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Mathematisch-Naturwissenschaftliche Fakultät - Jahrgang 2019

 

Titel Genome mining of marine bacteria for bioactive metabolites
Autor Jamshid Amiri Moghaddam
Publikationsform Dissertation
Abstract Marine bacteria have come into the focus for natural product discovery as a consequence of the emergence of antibiotic resistance. This was additionally boosted by the limitations encountered in drug developments from traditional producers of drug leads from terrestrial environments. The comparative genomic/metabolomic analysis is considered as a new and powerful tool to disclose the potential of microbes for the biosynthesis of novel specialized metabolites. In the group of marine myxobacteria, only a limited number of isolated species and sequenced genomes is available. However, the few compounds isolated thereof to date show interesting bioactivities and even novel chemical scaffolds, indicating a huge potential for natural product discovery. In this study, all marine myxobacteria with accessible genome data (n=5), including Haliangium ochraceum DSM 14365, Plesiocystis pacifica DSM 14875, Enhygromyxa salina DSM 15201, and the two newly sequenced species Enhygromyxa salina SWB005 and SWB007, were analyzed. All of these genomes are large (~10 Mb), with a relatively small core genome and many unique coding sequences in each strain. Genome analysis revealed a high variety of biosynthetic gene clusters (BGCs) between the strains (Figure 1A, in summary), and several resistance models and essential core genes indicated the potential to biosynthesize antimicrobial molecules. Polyketides (PKs) and terpenes represented the majority of predicted specialized metabolite BGCs and contributed to the highest share between the strains. BGCs coding for non-ribosomal peptides (NRPs), PK/NRP hybrids and ribosomally synthesized and post-translationally modified peptides were mostly strain specific. These results were in line with the metabolomic analysis, which revealed a high diversity of the chemical features between the strains (Figure 1B, in summary). Only 6-11% of the metabolome was shared between all the investigated strains, which correlates to the small core genome of these bacteria (13-16% of each genome). In addition, the compound enhygrolide A, known from E. salina SWB005, was detected for the first time and structurally elucidated from E. salina SWB006. The here acquired data corroborate that these microorganisms represent a most promising source for the detection of novel specialized metabolites.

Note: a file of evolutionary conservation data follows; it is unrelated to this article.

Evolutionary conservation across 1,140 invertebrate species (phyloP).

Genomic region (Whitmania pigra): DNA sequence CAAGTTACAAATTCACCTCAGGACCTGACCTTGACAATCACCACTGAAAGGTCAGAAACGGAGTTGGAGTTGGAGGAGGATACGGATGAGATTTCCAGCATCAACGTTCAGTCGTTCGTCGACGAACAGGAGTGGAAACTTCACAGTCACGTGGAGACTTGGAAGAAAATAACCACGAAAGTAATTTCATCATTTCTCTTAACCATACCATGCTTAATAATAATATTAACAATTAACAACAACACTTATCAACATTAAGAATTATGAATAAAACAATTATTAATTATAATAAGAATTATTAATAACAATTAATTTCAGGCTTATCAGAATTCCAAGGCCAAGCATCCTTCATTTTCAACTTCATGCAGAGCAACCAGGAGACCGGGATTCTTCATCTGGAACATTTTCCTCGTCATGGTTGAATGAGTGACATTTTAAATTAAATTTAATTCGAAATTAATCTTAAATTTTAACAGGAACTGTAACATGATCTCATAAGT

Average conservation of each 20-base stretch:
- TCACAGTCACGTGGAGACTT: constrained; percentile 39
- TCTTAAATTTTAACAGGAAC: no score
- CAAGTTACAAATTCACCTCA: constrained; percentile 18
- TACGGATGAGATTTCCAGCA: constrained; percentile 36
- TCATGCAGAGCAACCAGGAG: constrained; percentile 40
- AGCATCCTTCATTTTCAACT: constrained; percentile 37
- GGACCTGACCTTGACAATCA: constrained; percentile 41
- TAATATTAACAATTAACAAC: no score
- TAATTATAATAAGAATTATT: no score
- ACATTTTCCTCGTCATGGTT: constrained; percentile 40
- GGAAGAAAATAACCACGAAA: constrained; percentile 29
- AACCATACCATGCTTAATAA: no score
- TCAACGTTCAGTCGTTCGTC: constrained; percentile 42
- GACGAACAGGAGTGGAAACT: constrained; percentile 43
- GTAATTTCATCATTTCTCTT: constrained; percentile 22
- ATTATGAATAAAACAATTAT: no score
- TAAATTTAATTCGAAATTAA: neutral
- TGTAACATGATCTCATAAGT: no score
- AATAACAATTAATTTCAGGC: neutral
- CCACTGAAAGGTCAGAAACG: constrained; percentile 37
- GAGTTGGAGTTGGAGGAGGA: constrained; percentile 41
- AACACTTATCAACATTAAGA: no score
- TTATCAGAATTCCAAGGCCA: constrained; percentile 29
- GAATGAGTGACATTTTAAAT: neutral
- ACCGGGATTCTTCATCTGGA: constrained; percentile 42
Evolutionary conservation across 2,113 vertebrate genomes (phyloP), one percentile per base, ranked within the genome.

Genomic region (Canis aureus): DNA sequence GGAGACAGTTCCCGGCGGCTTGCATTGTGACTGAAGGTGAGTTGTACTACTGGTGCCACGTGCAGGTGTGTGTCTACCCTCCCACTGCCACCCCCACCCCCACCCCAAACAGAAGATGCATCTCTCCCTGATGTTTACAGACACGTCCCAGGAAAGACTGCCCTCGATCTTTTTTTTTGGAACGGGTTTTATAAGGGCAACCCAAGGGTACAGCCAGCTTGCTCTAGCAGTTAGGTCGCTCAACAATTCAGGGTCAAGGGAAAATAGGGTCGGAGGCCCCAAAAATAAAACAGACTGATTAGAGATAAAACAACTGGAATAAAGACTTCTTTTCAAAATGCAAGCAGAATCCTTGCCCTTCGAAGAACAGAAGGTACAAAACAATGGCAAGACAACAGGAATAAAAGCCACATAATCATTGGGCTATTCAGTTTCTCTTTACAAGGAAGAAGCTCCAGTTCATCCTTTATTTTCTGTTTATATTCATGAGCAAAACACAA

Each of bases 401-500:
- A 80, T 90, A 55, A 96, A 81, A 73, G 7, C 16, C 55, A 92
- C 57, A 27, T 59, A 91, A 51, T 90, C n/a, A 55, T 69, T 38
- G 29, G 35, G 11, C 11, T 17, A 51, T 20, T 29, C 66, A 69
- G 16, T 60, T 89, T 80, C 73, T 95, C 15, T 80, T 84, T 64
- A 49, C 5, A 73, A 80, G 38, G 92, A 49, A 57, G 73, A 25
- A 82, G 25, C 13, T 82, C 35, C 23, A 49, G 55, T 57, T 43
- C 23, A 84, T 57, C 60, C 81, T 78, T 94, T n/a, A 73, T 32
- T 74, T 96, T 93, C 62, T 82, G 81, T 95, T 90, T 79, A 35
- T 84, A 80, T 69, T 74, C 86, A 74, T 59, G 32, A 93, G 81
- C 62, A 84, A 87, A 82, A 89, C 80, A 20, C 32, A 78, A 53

Figure1. A: Venn diagram displaying biosynthetic gene clusters (BGCs) counts according to distribution in closely related strains of marine myxobacteria. (acquired from the similarity network of the predicted BGCs in the analyzed genomes). B: Venn diagram displaying chemical features counts according to detection from single or multiple strains of marine myxobacteria. (acquired from the molecular network of analyzed strains).